Buyer Beware: Fake Online Reviews


By Samuel Greengard

It's both a blessing and a curse that the Internet provides easy access to product reviews and opinions. On one hand, it's possible to get an everyman's (and woman's) view of eateries, shops, products, tours and whatever else one might desire. In many cases, it can be argued that technology democratizes shopping and provides valuable insights.

On the other hand, create any system for the betterment of humans, and you can bet that a small but significant portion of the population will attempt to game the system. This includes people who would probably consider themselves morale and law abiding.

All it takes is a stroll down online review lane to see how bad things have gotten. Last week, Yelp unleashed the latest salvo in the war against fake user-generated reviews after it caught unscrupulous businesses paying for fake reviews (gasp!). It now offers a consumer alert that notifies a user that a business was caught "red-handed" stuffing reviews. The alert also includes a link that displays the damning evidence.

Last year, TripAdvisor trumpeted a new algorithm that would supposedly knock down fake reviews. Alas, The New York Times reported in July that there seemed to be no shortage of suspicious activity.

For example, Starwood Hotels and Resorts had generated an inordinate number of positive reviews about its properties—with a large number originating from a single user name in all corners of the world. It later claimed to have addressed what it described as a technical glitch, while a Trip Advisor spokesperson indicated that the firm was continuing to do its very best to thwart review fraud.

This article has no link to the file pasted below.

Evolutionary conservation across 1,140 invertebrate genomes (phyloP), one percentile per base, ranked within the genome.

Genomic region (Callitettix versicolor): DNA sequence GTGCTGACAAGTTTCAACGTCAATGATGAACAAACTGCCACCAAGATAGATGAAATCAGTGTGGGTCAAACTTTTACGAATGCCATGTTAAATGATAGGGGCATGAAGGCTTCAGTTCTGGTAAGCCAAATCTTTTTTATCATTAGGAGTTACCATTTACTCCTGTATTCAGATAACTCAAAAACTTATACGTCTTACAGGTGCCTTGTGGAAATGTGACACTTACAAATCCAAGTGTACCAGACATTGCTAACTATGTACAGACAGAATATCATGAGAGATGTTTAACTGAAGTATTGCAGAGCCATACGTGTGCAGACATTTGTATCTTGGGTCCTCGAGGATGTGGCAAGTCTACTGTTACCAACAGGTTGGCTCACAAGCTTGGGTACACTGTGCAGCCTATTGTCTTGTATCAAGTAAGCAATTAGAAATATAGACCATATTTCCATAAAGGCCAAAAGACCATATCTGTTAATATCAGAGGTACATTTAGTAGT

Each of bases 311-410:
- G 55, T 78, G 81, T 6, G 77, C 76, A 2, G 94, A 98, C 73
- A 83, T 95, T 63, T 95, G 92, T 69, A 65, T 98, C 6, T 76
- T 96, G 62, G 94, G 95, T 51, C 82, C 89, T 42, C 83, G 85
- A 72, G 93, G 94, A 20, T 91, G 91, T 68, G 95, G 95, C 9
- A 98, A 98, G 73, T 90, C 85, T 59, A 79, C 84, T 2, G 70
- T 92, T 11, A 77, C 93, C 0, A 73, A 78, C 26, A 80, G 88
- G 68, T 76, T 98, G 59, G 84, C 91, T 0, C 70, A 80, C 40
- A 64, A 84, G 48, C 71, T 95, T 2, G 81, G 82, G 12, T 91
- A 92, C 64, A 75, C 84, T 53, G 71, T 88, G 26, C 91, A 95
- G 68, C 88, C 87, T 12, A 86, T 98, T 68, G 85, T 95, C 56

Frankly, I'm not sure who bases buying decision on e-reviews. It seems to be the Wild West of cyberspace—with some people reportedly pocketing up to $5 for each fake review. Worse, some accuse Yelp and other sites of removing overly negative reviews that were authentic, and a number of disgruntled merchants have sued reviewers for posting negative comments about their business.

What's most astounding about all of this is how far down the rabbit hole things have gone. Bad reviews, along with negative social media posts, have spawned an array of reputation management services. One of these sites goes so far as to "offer an extremely flexible SEO campaign that combines a reputation defender, reputation promoter and a bad review buster all in one."

Why deal with reality and actual shortcomings when you can throw up a smokescreen? Unfortunately, that's business in the digital age.